Really, the synopsis doesn't do the film justice; for every nuance is simply perfect and you end up rooting for both characters (whose goal is the same). There are all kinds of pertinent bits of history thrown in (including a tour de force performance by Timothy Spall as Churchill), as well as a dash of Rasputinism that is rebuffed by Firth stating that Rush has overstepped his bounds.
The film really isn't a drama per se, as you certainly expect the end result, and yet it is more than a period piece and character study (as the characters don't really grow or change - just form a bond).
I guess the best way to illuminate why the film was Oscar worthy comes from a simple statement made early on by the Duke: "as I passed the commoners in the street, I realized that I had no insight into their lives... just as they have none into my own". Indeed; and I suppose that the insight into the lives of royalty is part of the allure of the film, though certainly not its sole point of interest.
In reflection, I am struck by the idea that the story is really an old concept, and in lesser hands could have been a bit of history/biographical sludge. That it rises above the mire is indeed a testimonial to all players involved, although I have a lingering thought that perhaps the gravity of the speech itself was somewhat overplayed - though I wasn't there and certainly don't have a finger on the collective psyche of the Brit populace circa 1940.
Watching this film, it is clear that Tom Hooper wants to stress the themes of courage, self respect, and power to overcome problems to an extreme amount. With this film, each of those themes is somehow present in one way or another. To be honest, it is a little tiresome, but appropriate for this film regardless. The other thing about the direction I liked was how he was able to make the character of King George VI (or Bertie as he is called in the film) more real and less like the idea of a king. When we think of kings, we think of them as powerful, huge, fearsome men that at any moment could have you killed. Here, Hooper as the king be played as a troubled, scared man who is just trying to deal with his life at hand. So, does he do a great job? No. But, for this film and what it needed, he done a rather exceptional job. The only other thing that stood out would have to be the influence of Stanley Kubrick that was used in numerous scenes. If you were to look at Kubrick's film 'Barry Lyndon', then look at this film, then other than the fact that these are both period pieces, the attention to detail in every scene plus camera movements are very reminiscent.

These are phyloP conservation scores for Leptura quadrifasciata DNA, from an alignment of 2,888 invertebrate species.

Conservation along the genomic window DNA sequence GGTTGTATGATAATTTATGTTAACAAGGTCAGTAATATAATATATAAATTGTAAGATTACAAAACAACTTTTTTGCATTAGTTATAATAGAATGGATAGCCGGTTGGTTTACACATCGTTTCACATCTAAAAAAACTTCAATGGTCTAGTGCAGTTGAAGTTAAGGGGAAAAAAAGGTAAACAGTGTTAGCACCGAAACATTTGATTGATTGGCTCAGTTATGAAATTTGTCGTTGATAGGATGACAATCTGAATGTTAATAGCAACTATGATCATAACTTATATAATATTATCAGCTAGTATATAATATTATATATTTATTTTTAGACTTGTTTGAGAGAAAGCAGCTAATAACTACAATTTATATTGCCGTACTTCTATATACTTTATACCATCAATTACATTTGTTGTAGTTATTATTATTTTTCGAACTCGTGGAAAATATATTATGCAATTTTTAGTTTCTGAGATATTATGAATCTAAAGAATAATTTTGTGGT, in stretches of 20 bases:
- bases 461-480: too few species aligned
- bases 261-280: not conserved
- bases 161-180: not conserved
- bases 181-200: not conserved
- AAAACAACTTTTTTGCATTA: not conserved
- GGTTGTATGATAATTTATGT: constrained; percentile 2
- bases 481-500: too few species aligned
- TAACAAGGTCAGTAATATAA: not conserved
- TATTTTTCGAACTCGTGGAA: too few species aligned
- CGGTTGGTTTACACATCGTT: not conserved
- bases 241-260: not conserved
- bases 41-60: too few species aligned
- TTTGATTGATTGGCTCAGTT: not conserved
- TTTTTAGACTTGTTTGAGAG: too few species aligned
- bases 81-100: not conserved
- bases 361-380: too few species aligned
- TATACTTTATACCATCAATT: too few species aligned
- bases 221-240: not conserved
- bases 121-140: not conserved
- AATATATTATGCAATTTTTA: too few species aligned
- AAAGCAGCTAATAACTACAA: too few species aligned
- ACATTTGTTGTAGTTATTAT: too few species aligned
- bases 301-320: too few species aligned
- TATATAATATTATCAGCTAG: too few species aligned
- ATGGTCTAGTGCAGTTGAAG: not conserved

In 2011's Academy Awards, Colin Firth won the award for Best Actor in a Film. Now, I have a love hate relationship with Firth. He has been in some decent films and some horrible pieces of crap that I try to forget. Here, I am shocked at the dedication he puts into his performance. Everything from how he speaks to his reactions are outstanding to behold. But the thing that makes this performance even more memorable is how much of himself he puts into this character. Now, I am on the edge if he should have won his award for this film, but out of respect for him due to his performance, I am just going to say that this was an award well earned. The other actor I need to mention would have to be Helena Bonham Carter as Firth's wife in this film. Think back to every film Carter has been in. If you do, you will notice that she usually portrays dark, villainous, and typically psychotic female antagonists or antiheroes. Here, she plays a character that is almost the complete opposite of that. Here she plays her character to be carrying, sympathetic, and above all else, filled with love. Seeing her in this role shows me more of her talent then any film by Tim Burton or any of the Harry Potter films can show me. She is truly a good actress and worthy of her nomination for Best Actress (lost out to Natalie Portman for Black Swan).
The rest of this cast is wonderful. Geoffrey Rush, Guy Pearce, Timothy Spall, they all do their roles with justice and power. Plus, how they delivered the dialogue for this film is a step up from your more recent period drama. Looking back on these costume dramas, the actors usually put on a fake accent, suck in a bunch of air, and then talk without knowing the full extent of what they are saying. Here, I love the acting because they show that they have an understanding of what is going on, the level of severity of the circumstances,
For the rest of this film, I will say that from the soundtrack to the script, this is a film that knew it had an important message to tell and that the royal family would not be pleased if a mockery was to have been made on this piece of cinema. What is the message of this film? Believe in yourself and you will overcome any and all problems you have. They may not be gone, but they can be overpowered to an extent. This is a wonderful film and one that should be required viewing in speech classes due to what is shown in this film. So, closing this review, in the words of the DVD/ Blu-Ray trailer: All Hail The King!